Some local leaders acknowledge that internal divisions have hindered progress. "The community is not cohesive enough to attract new development," said Dunston Chang, president of Cathay Bank, which is contributing $100,000 to the development committee. "We have a part of the community that is not pro-business enough."
Chinatown, which originally had been farther east, was populated by workers brought to Southern California in the 1870s to build wagon routes, and later, railroads. Old Chinatown was displaced when Union Station was built. It was moved to its current location in 1938, and thrived there for several decades.
"When I first came to this country (in the late 1960s), I worked in Chinatown as a waiter. At that time, it was busy," said Pedro Chan, who has started educational and entertainment programs about Chinatown for seniors and students. "Business was there. Any time of day, there were a lot of people."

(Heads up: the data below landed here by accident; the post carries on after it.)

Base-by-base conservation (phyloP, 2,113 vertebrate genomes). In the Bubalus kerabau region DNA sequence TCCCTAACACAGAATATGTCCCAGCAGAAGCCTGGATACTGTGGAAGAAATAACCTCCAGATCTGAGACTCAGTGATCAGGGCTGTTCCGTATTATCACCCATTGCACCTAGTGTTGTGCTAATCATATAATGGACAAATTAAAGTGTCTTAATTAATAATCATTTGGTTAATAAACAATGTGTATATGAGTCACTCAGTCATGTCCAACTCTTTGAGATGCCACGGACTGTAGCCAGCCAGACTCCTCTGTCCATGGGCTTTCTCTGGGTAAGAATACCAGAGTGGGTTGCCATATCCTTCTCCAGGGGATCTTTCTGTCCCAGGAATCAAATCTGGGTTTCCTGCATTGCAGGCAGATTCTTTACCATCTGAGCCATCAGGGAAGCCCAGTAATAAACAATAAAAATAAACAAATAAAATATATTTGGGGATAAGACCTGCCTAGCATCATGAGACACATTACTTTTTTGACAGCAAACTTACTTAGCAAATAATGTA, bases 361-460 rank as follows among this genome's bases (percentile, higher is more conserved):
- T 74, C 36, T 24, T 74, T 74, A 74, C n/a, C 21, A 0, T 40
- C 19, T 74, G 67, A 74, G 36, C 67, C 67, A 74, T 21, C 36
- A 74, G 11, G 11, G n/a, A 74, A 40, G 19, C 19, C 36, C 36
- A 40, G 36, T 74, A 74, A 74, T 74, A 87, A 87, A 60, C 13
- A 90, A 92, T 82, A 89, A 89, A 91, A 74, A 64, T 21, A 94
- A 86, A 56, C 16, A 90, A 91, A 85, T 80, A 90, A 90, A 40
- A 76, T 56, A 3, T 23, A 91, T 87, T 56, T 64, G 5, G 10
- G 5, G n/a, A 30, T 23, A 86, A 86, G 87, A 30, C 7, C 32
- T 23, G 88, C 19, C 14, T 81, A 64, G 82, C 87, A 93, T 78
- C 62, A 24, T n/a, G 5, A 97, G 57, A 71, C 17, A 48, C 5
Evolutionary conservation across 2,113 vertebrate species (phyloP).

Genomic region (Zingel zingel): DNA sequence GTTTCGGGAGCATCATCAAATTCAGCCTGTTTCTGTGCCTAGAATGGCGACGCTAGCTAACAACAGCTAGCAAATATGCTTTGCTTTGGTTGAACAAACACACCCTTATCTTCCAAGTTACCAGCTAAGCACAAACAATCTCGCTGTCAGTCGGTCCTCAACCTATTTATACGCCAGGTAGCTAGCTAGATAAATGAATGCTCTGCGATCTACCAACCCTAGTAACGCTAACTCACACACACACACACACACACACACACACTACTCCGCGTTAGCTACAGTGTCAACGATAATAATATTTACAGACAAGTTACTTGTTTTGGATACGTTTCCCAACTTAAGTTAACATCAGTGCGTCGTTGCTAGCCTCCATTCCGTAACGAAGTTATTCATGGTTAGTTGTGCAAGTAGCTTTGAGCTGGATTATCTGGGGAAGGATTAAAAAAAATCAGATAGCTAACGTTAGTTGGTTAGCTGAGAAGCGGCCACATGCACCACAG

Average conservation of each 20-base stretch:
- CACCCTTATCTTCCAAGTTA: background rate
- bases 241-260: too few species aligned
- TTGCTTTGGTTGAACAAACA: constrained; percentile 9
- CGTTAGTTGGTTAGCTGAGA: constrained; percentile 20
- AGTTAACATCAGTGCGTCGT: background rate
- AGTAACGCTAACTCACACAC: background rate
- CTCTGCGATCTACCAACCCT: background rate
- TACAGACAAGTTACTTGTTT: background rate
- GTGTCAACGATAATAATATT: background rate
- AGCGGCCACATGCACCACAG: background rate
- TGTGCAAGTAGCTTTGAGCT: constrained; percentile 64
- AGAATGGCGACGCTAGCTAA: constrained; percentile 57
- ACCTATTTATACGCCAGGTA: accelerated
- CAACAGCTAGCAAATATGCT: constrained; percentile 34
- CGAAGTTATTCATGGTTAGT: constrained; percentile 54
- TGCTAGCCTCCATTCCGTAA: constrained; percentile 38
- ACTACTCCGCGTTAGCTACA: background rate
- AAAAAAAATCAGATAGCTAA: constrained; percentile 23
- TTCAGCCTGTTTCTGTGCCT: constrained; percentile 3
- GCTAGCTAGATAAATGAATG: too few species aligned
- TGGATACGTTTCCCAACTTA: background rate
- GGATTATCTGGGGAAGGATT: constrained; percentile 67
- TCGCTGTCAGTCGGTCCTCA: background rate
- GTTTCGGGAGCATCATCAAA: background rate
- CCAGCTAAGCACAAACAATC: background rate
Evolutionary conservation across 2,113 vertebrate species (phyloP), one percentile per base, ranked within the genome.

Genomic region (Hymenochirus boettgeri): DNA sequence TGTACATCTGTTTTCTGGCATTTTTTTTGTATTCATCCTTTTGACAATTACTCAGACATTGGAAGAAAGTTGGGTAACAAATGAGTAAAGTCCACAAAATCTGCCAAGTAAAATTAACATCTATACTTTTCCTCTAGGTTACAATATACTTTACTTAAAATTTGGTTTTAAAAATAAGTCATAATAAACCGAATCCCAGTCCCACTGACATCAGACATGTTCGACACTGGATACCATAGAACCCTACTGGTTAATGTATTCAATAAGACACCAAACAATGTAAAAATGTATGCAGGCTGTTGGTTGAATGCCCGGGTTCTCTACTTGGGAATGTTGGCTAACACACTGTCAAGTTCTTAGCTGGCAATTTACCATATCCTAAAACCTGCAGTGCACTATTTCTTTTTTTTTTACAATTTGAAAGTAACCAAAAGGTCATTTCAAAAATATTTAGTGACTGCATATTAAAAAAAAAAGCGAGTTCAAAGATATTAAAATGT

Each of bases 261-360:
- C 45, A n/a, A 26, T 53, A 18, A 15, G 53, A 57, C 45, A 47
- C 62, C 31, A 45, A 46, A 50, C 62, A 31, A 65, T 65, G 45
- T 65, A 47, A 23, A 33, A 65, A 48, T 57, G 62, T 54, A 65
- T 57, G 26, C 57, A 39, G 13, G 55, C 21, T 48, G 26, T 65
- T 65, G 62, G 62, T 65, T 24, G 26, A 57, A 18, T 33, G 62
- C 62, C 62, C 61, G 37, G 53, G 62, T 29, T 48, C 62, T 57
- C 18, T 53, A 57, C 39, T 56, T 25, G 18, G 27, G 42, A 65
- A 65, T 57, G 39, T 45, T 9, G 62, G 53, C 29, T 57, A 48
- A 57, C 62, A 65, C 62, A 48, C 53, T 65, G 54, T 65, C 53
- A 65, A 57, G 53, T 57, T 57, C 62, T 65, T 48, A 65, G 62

There still are. On a recent morning, Chinese men played Mah-Jongg in a small room at Central Plaza, where colorful lanterns are strung from one pagoda to another. School children crowded the sidewalks, while a handful of tourists threw coins into bowls marked with "long life" and "wealth" at the Chinatown Wishing Well.
Even so, many successful entrepreneurs have moved east, to Monterey Park, Hacienda Heights, Alhambra and other parts of the San Gabriel Valley. In fact, only 3 percent to 4 percent of L.A. County's Chinese population actually lives in Chinatown.
"When they get more affluent, they won't try to live here. It's almost a prestige thing," said Henry Leong, a Chinatown native who runs his family's noodle business, Quon Yick.